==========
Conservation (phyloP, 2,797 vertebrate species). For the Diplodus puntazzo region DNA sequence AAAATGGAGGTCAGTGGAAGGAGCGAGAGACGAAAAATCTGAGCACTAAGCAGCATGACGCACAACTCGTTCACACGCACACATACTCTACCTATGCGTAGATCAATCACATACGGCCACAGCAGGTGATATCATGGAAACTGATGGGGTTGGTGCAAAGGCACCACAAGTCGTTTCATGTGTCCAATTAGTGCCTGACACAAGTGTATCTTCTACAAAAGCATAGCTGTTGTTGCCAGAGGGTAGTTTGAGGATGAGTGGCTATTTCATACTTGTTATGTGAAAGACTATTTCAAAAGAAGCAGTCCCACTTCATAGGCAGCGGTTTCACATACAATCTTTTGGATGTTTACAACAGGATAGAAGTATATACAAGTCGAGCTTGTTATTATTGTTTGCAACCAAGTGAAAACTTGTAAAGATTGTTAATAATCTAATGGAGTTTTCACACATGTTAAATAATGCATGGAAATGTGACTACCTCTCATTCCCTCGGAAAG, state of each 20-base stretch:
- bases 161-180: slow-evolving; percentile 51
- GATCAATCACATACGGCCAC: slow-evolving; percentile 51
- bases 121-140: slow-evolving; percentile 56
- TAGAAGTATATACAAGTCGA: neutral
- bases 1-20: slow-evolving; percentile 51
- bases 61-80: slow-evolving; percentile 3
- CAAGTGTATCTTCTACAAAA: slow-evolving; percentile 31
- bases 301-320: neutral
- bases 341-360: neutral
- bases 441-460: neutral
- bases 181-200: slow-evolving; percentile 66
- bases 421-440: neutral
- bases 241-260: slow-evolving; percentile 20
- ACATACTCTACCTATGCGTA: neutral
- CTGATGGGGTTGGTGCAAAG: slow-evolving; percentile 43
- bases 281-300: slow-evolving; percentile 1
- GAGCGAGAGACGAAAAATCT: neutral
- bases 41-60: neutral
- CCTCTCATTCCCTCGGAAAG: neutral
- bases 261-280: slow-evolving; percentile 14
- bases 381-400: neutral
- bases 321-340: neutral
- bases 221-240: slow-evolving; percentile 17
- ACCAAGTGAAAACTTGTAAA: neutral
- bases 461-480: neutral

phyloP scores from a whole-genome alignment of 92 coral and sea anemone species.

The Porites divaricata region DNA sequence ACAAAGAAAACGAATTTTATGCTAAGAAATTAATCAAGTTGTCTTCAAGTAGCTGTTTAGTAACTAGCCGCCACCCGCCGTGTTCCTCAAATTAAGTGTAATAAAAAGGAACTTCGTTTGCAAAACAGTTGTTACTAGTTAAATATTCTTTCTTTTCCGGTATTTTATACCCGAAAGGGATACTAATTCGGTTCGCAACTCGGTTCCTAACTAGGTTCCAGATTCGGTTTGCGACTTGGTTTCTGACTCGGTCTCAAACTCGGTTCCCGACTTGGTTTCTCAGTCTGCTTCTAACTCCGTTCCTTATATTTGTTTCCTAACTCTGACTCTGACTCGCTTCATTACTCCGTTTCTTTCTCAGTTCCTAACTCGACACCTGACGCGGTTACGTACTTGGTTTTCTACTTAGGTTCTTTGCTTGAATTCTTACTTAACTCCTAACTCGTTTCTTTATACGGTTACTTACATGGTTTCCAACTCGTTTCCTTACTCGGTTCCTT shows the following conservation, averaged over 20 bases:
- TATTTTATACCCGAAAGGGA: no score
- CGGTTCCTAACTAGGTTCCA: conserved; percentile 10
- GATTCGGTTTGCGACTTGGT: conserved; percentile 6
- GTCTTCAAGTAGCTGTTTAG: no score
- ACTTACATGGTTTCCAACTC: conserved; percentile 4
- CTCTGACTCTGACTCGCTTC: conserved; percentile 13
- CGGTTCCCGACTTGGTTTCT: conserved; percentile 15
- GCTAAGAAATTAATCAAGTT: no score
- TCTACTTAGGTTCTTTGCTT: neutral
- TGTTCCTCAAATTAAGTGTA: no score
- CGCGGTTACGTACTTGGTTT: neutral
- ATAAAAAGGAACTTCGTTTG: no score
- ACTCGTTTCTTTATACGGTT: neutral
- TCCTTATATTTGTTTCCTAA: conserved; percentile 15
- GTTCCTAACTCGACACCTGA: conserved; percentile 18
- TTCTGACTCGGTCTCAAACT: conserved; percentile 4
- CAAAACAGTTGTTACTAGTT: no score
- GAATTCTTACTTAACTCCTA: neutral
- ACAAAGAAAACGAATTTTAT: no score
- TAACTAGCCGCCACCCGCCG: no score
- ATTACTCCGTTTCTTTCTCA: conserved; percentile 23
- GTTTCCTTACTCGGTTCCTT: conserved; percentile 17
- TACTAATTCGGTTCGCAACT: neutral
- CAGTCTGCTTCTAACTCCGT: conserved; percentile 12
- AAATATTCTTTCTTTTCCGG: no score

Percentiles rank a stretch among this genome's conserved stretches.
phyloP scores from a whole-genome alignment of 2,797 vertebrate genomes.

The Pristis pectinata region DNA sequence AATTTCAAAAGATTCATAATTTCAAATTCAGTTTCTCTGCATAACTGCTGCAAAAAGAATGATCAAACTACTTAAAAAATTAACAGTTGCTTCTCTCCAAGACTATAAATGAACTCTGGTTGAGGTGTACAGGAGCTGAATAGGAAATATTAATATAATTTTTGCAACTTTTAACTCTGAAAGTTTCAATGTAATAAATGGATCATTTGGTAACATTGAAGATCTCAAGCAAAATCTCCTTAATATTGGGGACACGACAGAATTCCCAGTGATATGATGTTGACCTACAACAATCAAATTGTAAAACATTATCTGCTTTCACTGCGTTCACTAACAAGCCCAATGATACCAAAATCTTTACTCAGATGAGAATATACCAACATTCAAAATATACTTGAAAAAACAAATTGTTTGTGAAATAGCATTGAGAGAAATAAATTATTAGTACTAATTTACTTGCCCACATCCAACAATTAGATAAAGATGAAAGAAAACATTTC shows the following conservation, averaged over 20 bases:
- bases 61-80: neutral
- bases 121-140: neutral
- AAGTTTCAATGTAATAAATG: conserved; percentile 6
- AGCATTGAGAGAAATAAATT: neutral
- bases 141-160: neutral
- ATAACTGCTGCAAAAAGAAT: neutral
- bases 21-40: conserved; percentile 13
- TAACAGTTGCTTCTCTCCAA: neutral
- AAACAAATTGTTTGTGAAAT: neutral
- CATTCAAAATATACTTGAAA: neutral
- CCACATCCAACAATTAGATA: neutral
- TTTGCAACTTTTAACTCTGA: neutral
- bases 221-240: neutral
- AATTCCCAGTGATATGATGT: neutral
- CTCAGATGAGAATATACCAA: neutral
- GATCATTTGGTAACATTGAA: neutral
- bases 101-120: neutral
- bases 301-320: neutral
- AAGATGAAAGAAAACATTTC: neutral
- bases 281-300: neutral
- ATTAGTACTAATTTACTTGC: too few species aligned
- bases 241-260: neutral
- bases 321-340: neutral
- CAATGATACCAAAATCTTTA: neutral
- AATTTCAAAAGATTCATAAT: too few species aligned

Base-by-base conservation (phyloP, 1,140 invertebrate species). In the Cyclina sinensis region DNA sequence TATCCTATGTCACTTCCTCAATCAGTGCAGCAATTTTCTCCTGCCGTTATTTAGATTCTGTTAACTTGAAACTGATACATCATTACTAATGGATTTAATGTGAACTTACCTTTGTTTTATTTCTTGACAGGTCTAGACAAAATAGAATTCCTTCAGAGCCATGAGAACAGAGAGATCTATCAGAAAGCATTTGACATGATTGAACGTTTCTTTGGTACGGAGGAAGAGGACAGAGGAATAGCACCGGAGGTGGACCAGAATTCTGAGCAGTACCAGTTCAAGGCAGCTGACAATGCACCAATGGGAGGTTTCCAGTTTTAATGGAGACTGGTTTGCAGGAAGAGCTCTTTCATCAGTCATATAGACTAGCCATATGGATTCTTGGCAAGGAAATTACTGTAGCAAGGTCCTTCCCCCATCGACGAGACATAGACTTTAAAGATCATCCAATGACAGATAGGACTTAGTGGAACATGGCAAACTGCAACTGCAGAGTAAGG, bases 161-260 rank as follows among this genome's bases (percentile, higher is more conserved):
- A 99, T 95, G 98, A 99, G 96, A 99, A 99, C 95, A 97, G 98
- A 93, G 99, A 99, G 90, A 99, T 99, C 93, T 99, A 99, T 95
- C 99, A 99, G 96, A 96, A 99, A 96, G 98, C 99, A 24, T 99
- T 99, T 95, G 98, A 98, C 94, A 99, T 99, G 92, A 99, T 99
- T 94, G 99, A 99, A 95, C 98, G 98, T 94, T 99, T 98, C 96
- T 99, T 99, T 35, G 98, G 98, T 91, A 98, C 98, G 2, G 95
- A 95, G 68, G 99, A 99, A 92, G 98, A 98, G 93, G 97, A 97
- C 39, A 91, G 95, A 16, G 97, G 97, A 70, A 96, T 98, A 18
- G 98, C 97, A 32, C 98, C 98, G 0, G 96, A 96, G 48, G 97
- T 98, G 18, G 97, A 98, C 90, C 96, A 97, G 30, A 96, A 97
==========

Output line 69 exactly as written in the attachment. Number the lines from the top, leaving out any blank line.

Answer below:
- bases 221-240: neutral